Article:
Putnam: Citrus Industry Squeezed If Congress Doesn't Help
No “plan B” is available if Congress does not add citrus funding to the latest disaster relief package, Florida Agriculture Commissioner Adam Putnam said Wednesday.
A day after the U.S. Department of Agriculture further reduced a forecast of the post-Hurricane Irma orange harvest,Â Putnam reiterated the need for federal assistance to the struggling industry, which could see damages from the storm top $1 billion.
“There is not a plan B. You're talking about significant losses to the state's signature crop,” Putnam said after Wednesday's state Cabinet meeting. “While I know the Legislature is very interested in attempting to find some type of state-based help, that's just not an option on the same scale as what is being discussed in Washington.”
Members of Florida's congressional delegation are working to attach funding for the citrus industry and other parts of the agriculture industry to a $44 billion disaster relief package. Putnam said he hopes the package, expected to be the last in a series responding to hurricanes Irma, Maria and Harvey, will take into account agriculture impacts in Florida, Texas and Puerto Rico.
“I'm cautiously optimistic, but we've been burned before,” Putnam said.
U.S. Rep. Vern Buchanan, R-Fla., said Wednesday the Florida and Texas delegations have called the relief package “inadequate” in a letter to Trump administration. The citrus industry already was struggling with deadly citrus greening disease before Hurricane Irma devastated many groves in September.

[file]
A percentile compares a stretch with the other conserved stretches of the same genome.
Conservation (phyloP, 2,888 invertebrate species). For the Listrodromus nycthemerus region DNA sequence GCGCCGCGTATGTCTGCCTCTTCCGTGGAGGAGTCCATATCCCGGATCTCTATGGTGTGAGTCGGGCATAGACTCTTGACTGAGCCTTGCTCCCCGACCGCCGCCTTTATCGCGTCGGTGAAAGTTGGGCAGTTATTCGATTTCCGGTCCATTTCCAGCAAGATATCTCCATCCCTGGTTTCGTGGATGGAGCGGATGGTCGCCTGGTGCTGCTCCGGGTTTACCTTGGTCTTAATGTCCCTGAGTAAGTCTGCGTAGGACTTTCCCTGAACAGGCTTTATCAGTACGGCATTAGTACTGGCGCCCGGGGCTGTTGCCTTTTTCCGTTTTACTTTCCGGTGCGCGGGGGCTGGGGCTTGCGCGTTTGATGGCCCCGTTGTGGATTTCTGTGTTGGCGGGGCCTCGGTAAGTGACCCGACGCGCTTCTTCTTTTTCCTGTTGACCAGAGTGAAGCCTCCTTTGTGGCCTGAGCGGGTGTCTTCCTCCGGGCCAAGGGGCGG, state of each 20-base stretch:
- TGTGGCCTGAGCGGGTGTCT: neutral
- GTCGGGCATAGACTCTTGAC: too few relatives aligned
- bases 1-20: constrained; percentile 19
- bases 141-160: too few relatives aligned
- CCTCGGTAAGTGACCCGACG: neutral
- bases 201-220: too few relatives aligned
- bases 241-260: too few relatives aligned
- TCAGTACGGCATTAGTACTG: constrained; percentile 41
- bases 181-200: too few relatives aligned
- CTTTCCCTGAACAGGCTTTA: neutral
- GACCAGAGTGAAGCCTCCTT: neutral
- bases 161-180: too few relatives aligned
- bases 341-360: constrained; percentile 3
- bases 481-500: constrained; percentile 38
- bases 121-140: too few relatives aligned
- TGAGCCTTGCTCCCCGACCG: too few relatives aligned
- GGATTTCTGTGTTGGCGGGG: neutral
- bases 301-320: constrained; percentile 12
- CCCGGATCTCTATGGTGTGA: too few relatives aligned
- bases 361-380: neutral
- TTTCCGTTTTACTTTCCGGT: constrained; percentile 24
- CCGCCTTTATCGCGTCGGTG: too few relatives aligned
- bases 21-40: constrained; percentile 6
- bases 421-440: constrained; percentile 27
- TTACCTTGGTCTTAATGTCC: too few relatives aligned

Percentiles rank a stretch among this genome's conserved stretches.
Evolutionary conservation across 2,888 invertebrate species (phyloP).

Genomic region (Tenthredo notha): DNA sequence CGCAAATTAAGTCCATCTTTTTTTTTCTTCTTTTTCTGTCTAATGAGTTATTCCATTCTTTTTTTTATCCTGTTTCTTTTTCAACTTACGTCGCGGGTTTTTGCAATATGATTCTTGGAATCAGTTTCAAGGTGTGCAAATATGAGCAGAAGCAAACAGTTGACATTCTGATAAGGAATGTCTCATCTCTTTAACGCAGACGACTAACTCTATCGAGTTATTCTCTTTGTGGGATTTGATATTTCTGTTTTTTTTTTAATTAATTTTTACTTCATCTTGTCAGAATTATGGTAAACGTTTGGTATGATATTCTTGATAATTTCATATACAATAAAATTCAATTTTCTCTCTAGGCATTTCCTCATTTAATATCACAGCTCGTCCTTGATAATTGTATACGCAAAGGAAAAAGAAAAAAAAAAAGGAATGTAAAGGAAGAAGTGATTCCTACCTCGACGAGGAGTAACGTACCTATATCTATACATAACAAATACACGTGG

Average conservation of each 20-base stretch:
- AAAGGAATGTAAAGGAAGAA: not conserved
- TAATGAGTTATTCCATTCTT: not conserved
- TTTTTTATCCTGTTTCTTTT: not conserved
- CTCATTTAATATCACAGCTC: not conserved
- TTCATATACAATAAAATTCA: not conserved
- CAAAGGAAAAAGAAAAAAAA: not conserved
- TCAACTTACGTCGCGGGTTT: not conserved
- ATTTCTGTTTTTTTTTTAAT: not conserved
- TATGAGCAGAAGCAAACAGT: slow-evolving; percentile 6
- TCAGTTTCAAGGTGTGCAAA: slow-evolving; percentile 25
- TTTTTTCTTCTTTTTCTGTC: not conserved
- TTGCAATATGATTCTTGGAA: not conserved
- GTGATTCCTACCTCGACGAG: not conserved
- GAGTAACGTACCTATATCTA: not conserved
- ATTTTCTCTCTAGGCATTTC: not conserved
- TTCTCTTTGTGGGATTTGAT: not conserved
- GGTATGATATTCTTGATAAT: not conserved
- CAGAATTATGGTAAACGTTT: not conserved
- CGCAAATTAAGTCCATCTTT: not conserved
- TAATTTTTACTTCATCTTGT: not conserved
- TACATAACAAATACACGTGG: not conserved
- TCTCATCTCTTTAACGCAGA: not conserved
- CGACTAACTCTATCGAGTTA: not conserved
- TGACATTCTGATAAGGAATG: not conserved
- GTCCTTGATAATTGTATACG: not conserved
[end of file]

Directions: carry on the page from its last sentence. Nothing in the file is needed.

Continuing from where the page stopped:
“Citrus growers are facing their lowest production since Franklin Roosevelt was president,” Buchanan, a co-chairman of the Florida delegation, said in a prepared statement. “Congress needs to act quickly and pass significant disaster relief for growers battered by Hurricane Irma and citrus greening.”
Buchanan also is pushing to include a measure that would reduce the cost to growers for replacing trees damaged by Irma or citrus greening.
The state Department of Agriculture estimated in early October that Irma inflicted $2.5 billion in damages on Florida's agriculture industry, with citrus losses accounting $761 million of that number.
No update has been made to the estimate, but the citrus number is expected to be much higher as production further declines.
Irma uprooted trees and left many groves in standing water for up to three weeks, creating damage that is expected to impact the industry for years.
Members of the state House Select Committee on Hurricane Response and Preparedness have said they think the damages could stretch over the $1 billion mark.
The select committee has received proposals for the 2018 legislative session that would provide tax breaks to the industry, including tax exemptions for material used to repair or replace damaged fences and structures and for fuel used to transport crops during emergencies.
Since the September storm, the U.S. Department of Agriculture has reduced the orange forecast for the 2017-2018 growing season by 15 percent, to a more than seven-decade low of 46 million 90-pound boxes.
Growers, who for a decade have been fighting citrus greening disease, produced 68.75 million boxes of oranges during the 2016-2017 season.
“You're talking about an industry that 15 to 20 years ago was producing 200 million boxes,” Putnam said. “We'll be lucky to produce over 40 million boxes this year.”
And while the industry struggles to rebound from losses this year, it also faces the prospect that beverage companies will find alternative sources of citrus.
“You have the major brands, Coke, Pepsi, Florida's Natural, who are trying to meet the needs of consumers,” Putnam said. “And in many cases, it's going to result in additional imports from Brazil, which also undermines Florida citrus and its market share.”